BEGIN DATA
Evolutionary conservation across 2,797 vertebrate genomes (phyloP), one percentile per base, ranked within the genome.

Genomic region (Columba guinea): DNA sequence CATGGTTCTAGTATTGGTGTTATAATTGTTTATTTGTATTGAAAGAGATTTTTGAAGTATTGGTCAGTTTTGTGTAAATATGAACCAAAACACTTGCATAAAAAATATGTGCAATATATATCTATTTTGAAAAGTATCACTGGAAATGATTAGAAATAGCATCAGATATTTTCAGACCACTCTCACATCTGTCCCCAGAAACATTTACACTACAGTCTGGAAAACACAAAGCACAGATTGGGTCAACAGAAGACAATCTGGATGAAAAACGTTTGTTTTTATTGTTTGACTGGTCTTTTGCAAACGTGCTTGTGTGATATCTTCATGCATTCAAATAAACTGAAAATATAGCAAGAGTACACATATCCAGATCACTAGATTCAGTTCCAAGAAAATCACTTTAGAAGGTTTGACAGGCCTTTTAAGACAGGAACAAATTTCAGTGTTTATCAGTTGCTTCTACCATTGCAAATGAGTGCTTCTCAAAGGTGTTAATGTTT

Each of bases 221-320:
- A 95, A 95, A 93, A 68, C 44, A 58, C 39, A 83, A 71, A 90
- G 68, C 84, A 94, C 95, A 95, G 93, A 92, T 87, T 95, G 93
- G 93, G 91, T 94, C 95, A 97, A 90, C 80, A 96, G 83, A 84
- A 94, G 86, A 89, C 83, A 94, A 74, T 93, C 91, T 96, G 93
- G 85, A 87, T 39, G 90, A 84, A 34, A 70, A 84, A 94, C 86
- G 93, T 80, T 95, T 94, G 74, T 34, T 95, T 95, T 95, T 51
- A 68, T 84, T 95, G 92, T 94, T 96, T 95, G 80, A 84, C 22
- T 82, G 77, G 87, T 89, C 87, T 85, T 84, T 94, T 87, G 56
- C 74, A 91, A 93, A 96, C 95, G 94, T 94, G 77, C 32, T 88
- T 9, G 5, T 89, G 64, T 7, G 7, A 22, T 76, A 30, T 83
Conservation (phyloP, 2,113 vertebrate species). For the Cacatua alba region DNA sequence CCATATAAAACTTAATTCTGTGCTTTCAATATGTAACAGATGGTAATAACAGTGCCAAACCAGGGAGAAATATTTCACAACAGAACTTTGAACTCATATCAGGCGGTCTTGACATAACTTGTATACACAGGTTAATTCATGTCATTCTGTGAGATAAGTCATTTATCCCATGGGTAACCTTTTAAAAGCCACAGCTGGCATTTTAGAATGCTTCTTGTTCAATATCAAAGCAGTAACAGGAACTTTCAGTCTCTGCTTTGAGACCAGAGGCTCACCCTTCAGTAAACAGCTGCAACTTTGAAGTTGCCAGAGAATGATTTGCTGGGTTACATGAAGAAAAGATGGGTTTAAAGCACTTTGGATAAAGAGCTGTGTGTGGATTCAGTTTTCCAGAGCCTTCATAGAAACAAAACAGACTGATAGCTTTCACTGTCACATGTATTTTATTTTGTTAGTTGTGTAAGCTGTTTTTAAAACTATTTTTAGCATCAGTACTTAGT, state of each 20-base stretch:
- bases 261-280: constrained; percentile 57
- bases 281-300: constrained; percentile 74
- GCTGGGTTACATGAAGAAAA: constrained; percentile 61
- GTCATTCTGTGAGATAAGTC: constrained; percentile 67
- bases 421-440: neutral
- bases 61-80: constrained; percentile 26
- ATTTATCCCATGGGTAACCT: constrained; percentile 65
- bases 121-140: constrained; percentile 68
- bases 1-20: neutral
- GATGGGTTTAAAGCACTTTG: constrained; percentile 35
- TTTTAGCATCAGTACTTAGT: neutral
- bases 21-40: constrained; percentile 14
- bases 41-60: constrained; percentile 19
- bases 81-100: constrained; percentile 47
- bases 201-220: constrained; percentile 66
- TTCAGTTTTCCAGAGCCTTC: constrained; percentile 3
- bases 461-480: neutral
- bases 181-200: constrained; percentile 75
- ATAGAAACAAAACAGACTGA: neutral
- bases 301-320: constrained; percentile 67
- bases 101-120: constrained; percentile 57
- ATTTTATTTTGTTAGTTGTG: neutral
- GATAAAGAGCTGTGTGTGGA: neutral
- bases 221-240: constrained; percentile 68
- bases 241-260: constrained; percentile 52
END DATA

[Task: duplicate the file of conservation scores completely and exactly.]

Evolutionary conservation across 2,797 vertebrate genomes (phyloP), one percentile per base, ranked within the genome.

Genomic region (Columba guinea): DNA sequence CATGGTTCTAGTATTGGTGTTATAATTGTTTATTTGTATTGAAAGAGATTTTTGAAGTATTGGTCAGTTTTGTGTAAATATGAACCAAAACACTTGCATAAAAAATATGTGCAATATATATCTATTTTGAAAAGTATCACTGGAAATGATTAGAAATAGCATCAGATATTTTCAGACCACTCTCACATCTGTCCCCAGAAACATTTACACTACAGTCTGGAAAACACAAAGCACAGATTGGGTCAACAGAAGACAATCTGGATGAAAAACGTTTGTTTTTATTGTTTGACTGGTCTTTTGCAAACGTGCTTGTGTGATATCTTCATGCATTCAAATAAACTGAAAATATAGCAAGAGTACACATATCCAGATCACTAGATTCAGTTCCAAGAAAATCACTTTAGAAGGTTTGACAGGCCTTTTAAGACAGGAACAAATTTCAGTGTTTATCAGTTGCTTCTACCATTGCAAATGAGTGCTTCTCAAAGGTGTTAATGTTT

Each of bases 221-320:
- A 95, A 95, A 93, A 68, C 44, A 58, C 39, A 83, A 71, A 90
- G 68, C 84, A 94, C 95, A 95, G 93, A 92, T 87, T 95, G 93
- G 93, G 91, T 94, C 95, A 97, A 90, C 80, A 96, G 83, A 84
- A 94, G 86, A 89, C 83, A 94, A 74, T 93, C 91, T 96, G 93
- G 85, A 87, T 39, G 90, A 84, A 34, A 70, A 84, A 94, C 86
- G 93, T 80, T 95, T 94, G 74, T 34, T 95, T 95, T 95, T 51
- A 68, T 84, T 95, G 92, T 94, T 96, T 95, G 80, A 84, C 22
- T 82, G 77, G 87, T 89, C 87, T 85, T 84, T 94, T 87, G 56
- C 74, A 91, A 93, A 96, C 95, G 94, T 94, G 77, C 32, T 88
- T 9, G 5, T 89, G 64, T 7, G 7, A 22, T 76, A 30, T 83
Conservation (phyloP, 2,113 vertebrate species). For the Cacatua alba region DNA sequence CCATATAAAACTTAATTCTGTGCTTTCAATATGTAACAGATGGTAATAACAGTGCCAAACCAGGGAGAAATATTTCACAACAGAACTTTGAACTCATATCAGGCGGTCTTGACATAACTTGTATACACAGGTTAATTCATGTCATTCTGTGAGATAAGTCATTTATCCCATGGGTAACCTTTTAAAAGCCACAGCTGGCATTTTAGAATGCTTCTTGTTCAATATCAAAGCAGTAACAGGAACTTTCAGTCTCTGCTTTGAGACCAGAGGCTCACCCTTCAGTAAACAGCTGCAACTTTGAAGTTGCCAGAGAATGATTTGCTGGGTTACATGAAGAAAAGATGGGTTTAAAGCACTTTGGATAAAGAGCTGTGTGTGGATTCAGTTTTCCAGAGCCTTCATAGAAACAAAACAGACTGATAGCTTTCACTGTCACATGTATTTTATTTTGTTAGTTGTGTAAGCTGTTTTTAAAACTATTTTTAGCATCAGTACTTAGT, state of each 20-base stretch:
- bases 261-280: constrained; percentile 57
- bases 281-300: constrained; percentile 74
- GCTGGGTTACATGAAGAAAA: constrained; percentile 61
- GTCATTCTGTGAGATAAGTC: constrained; percentile 67
- bases 421-440: neutral
- bases 61-80: constrained; percentile 26
- ATTTATCCCATGGGTAACCT: constrained; percentile 65
- bases 121-140: constrained; percentile 68
- bases 1-20: neutral
- GATGGGTTTAAAGCACTTTG: constrained; percentile 35
- TTTTAGCATCAGTACTTAGT: neutral
- bases 21-40: constrained; percentile 14
- bases 41-60: constrained; percentile 19
- bases 81-100: constrained; percentile 47
- bases 201-220: constrained; percentile 66
- TTCAGTTTTCCAGAGCCTTC: constrained; percentile 3
- bases 461-480: neutral
- bases 181-200: constrained; percentile 75
- ATAGAAACAAAACAGACTGA: neutral
- bases 301-320: constrained; percentile 67
- bases 101-120: constrained; percentile 57
- ATTTTATTTTGTTAGTTGTG: neutral
- GATAAAGAGCTGTGTGTGGA: neutral
- bases 221-240: constrained; percentile 68
- bases 241-260: constrained; percentile 52